Monday, August 20, 2012

The Secret to Retirement - Working Longer, or maybe not?

In the Retirement Plan industry there is a lot of discussion surrounding retirement income adequacy.  Everyone's trying to work out at what age we can all retire at and what if there's a savings shortfall (there is one in the aggregate!!!) for an individual person.  How do we adjust for it, etc.  The answer that lies in most of these retirement readiness planning services is to reduce that person's liability.  Plainly, this means to shorten the amount of time that a person needs to finance. 

So how do we shorten that time at the end of our lives that we need to finance? 

One very morbid way would be to die younger....but let's say that this won't be a voluntary option for most of us.  Living longer seems to be the goal for most of us and the actuarial life expectancy tables all confirm that we, in the U.S., are in fact living longer.  At present, the average American (male or female) will live well into their 80's or 90's.  Most retirement calculators are static in the retirement age at around 65 or 66. 

The other way would be to retire later.  Aha!  This is the answer to the question.  I didn't save enough when I was young so I can't afford to retire at 65, let's find a point in time where I can afford it if I save like crazy from now on.  This delaying of retirement can be powerful in helping the math work out.  However, there are assumptions being made here, namely that an employer will actually KEEP you in your mid-late 60's, when they can hire someone younger, cheaper and with perhaps more and better skills.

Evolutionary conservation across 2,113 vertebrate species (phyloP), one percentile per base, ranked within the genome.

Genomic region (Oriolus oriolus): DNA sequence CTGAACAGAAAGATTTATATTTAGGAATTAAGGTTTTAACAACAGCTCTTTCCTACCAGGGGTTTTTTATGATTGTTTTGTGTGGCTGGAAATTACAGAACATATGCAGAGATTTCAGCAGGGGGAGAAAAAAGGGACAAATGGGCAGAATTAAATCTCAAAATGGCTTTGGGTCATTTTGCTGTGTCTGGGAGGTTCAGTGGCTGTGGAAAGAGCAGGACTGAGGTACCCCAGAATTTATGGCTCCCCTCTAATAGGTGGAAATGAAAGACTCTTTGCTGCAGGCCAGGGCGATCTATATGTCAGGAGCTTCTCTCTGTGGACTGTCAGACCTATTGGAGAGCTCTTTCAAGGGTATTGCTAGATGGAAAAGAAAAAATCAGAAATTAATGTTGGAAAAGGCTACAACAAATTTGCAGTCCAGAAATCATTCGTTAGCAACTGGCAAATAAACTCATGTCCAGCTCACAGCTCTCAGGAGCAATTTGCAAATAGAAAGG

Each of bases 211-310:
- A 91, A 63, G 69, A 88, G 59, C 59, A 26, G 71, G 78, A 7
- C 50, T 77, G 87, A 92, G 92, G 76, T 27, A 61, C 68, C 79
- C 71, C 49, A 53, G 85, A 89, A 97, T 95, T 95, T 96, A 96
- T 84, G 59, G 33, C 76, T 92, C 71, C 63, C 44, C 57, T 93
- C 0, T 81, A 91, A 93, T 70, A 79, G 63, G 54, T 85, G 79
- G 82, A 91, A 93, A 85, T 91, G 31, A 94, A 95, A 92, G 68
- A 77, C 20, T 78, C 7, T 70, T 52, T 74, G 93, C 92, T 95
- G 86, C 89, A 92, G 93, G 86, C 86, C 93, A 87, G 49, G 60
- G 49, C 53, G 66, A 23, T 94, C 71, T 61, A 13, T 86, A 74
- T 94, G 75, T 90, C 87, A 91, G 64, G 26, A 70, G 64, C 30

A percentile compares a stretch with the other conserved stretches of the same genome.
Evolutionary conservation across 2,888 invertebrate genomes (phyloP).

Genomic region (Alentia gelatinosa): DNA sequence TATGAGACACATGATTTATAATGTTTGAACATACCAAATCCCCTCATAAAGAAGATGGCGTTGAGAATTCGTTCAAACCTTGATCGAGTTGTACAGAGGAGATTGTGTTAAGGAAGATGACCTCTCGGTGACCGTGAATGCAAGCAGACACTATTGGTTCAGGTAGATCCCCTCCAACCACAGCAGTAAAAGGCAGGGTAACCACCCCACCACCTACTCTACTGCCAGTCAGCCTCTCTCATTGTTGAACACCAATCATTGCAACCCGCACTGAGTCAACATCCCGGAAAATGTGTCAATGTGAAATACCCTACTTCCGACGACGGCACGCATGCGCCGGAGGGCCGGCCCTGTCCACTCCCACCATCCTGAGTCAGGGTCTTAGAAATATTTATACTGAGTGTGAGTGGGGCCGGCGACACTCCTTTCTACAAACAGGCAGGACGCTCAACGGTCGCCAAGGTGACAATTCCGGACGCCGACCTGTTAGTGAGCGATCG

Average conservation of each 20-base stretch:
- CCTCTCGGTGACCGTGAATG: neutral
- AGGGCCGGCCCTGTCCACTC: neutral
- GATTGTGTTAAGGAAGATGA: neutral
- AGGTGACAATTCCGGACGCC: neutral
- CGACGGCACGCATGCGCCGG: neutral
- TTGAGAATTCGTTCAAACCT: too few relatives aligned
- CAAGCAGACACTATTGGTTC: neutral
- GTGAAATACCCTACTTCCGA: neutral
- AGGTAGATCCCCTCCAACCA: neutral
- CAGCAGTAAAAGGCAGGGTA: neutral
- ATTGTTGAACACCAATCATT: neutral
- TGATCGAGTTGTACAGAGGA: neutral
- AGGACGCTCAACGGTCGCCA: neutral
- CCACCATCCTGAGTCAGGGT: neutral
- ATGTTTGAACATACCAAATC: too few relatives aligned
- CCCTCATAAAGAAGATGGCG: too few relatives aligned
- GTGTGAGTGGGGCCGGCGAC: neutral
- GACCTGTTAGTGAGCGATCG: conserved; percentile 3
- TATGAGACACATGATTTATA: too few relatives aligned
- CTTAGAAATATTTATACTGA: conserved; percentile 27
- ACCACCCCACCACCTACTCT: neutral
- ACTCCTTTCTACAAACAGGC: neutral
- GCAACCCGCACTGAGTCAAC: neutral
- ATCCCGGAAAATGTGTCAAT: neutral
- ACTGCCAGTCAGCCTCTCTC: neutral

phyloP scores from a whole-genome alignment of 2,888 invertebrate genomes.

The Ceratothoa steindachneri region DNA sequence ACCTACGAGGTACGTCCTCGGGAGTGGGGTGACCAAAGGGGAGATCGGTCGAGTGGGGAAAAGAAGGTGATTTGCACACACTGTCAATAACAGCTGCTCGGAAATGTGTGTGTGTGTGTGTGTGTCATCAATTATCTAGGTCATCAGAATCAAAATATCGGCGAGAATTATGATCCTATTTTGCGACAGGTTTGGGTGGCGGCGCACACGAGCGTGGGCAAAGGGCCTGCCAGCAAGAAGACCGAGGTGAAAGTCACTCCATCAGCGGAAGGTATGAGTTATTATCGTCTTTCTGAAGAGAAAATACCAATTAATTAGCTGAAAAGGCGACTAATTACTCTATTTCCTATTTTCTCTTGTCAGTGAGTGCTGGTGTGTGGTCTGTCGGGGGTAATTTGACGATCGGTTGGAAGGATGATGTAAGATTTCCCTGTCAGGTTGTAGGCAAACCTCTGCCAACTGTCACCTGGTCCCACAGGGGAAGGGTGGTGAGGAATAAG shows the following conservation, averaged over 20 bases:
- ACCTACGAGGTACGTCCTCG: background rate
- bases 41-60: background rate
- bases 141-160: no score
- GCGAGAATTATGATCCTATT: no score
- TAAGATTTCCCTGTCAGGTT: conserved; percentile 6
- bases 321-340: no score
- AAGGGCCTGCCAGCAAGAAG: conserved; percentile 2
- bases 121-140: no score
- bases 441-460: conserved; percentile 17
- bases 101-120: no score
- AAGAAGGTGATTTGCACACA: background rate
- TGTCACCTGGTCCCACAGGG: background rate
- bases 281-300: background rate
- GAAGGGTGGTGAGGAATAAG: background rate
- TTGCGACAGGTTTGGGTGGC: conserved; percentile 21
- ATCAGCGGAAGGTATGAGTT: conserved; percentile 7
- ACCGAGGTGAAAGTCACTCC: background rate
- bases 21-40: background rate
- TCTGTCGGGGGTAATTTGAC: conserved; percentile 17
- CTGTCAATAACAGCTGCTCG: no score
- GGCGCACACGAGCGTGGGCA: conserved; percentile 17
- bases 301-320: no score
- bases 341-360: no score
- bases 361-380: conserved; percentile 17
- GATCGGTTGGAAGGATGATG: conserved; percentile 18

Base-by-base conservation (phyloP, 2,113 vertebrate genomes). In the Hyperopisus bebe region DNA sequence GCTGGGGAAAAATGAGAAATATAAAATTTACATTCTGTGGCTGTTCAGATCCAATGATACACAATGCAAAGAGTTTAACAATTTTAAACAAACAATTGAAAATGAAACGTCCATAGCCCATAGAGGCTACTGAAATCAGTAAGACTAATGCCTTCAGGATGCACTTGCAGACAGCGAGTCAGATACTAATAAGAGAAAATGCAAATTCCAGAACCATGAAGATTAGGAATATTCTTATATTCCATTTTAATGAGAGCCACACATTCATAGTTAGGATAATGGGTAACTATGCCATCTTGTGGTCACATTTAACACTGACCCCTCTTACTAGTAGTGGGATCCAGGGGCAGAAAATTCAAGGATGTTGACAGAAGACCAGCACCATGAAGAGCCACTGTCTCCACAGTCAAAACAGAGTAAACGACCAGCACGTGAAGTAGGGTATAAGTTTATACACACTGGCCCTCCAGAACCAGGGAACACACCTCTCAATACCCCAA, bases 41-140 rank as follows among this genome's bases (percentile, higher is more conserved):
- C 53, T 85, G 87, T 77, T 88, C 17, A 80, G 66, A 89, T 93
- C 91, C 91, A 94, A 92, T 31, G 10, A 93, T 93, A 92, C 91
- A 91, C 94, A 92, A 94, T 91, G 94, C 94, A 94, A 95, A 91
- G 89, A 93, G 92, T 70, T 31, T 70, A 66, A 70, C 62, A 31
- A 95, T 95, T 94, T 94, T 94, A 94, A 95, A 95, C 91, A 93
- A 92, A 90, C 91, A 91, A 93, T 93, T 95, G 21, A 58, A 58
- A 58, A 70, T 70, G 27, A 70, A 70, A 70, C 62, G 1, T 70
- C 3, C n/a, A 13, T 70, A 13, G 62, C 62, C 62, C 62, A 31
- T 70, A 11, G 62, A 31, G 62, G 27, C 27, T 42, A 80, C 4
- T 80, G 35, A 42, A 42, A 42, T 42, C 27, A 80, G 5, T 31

Recently, I read this article in Kiplinger's, Rethinking Retirement by Eleanor Laise where she addresses this problem specifically.

What if 'Working Longer' isn't an option?  She references a recent Employee Benefit Research Institute (EBRI) study where more than 1 out of 4 workers now plan to retire when they reach 70, up from 16% from five years ago.  Unfortunately, this plan to work longer may not work out.  In the same survey, of the retirees surveyed, 50% of them stated that they retired younger than they expected and 92% of those cited a negative circumstance for the reason why.  I.E. it may not be a choice for us to work longer.  Some examples of negative circumstances are company downsizing or poor health/disability. 

So, here's the's the same one that we always say and this just illustrates it yet again.  The only sure thing to fight against our own elderly poverty is to save.  Very simple, just save and make the lifestyle adjustment necessary to accommodate a policy of savings.  Thank you Eleanor for a good article highlighting a true societal problem.

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